To get into commenter character for The More You Ignore Me, I found that instead of carefully selecting the grand and beautiful mot juste as a writer such as, say, Javier Marias, does, I stridently and obsessively bore down horizontally along the surface crust of the language, picking up whatever words and phrases were within reach and chucking them out in a fury. Instead of advancing an argument, or deepening the feelings undertaken by the chosen sentences, the troll language spun out of me sideways, perpetually and hysterically in a way that I found impossible to ignore. Just like this goddamn Tato Skins song.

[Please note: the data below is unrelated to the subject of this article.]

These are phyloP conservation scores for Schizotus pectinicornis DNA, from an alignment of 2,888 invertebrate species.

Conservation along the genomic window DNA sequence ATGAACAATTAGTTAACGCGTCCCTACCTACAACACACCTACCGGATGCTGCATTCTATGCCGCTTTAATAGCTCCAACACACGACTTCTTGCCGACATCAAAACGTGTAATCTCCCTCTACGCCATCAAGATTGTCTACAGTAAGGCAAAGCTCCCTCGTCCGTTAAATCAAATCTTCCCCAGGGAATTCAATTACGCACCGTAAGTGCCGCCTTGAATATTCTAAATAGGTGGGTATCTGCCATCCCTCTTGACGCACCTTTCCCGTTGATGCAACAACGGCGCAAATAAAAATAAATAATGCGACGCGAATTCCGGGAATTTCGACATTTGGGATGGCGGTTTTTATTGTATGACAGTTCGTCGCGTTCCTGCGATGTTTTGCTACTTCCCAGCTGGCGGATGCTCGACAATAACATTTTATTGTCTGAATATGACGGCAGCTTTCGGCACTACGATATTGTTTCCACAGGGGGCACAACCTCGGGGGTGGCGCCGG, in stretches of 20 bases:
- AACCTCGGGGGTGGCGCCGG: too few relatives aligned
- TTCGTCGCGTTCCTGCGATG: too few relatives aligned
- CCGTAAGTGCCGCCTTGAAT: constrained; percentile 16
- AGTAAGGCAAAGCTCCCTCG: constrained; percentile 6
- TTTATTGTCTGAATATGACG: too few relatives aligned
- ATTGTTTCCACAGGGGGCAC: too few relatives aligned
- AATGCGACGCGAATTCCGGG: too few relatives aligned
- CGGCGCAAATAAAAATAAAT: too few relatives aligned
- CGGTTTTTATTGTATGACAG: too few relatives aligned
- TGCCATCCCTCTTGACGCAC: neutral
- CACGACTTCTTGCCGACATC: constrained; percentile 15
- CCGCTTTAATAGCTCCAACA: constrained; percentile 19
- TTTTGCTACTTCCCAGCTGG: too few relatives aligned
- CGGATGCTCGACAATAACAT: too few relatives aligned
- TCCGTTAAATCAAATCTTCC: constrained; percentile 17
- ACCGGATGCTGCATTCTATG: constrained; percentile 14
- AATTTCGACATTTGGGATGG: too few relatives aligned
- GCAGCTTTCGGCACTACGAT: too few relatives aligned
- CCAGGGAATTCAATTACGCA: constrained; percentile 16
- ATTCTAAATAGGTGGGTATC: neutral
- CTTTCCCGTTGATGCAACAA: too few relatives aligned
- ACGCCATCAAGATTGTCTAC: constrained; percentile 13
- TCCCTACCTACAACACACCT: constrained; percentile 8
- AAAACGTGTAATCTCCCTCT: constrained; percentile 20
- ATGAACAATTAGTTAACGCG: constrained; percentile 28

Travis Nichols and The More You Ignore Me links:

excerpt from the book

Kirkus Reviews review
Minneapolis Star Tribune review
Publishers Weekly review
The Stranger review

Largehearted Boy Book Notes essay by the author for Off We Go into the Wild Blue Yonder


also at Largehearted Boy:

Book Notes (2012 - ) (authors create music playlists for their book)
Book Notes (2005 - 2011) (authors create music playlists for their book)
my 11 favorite Book Notes playlist essays

100 Online Sources for Free and Legal Music Downloads
Antiheroines (interviews with up and coming female comics artists)
Atomic Books Comics Preview (weekly comics highlights)
Daily Downloads (free and legal daily mp3 downloads)
guest book reviews
Largehearted Word (weekly new book highlights)
musician/author interviews
Note Books (musicians discuss literature)
Shorties (daily music, literature, and pop culture links)
Soundtracked (composers and directors discuss their film's soundtracks)
Try It Before You Buy It (mp3s and full album streams from the week's CD releases)
weekly music & DVD release lists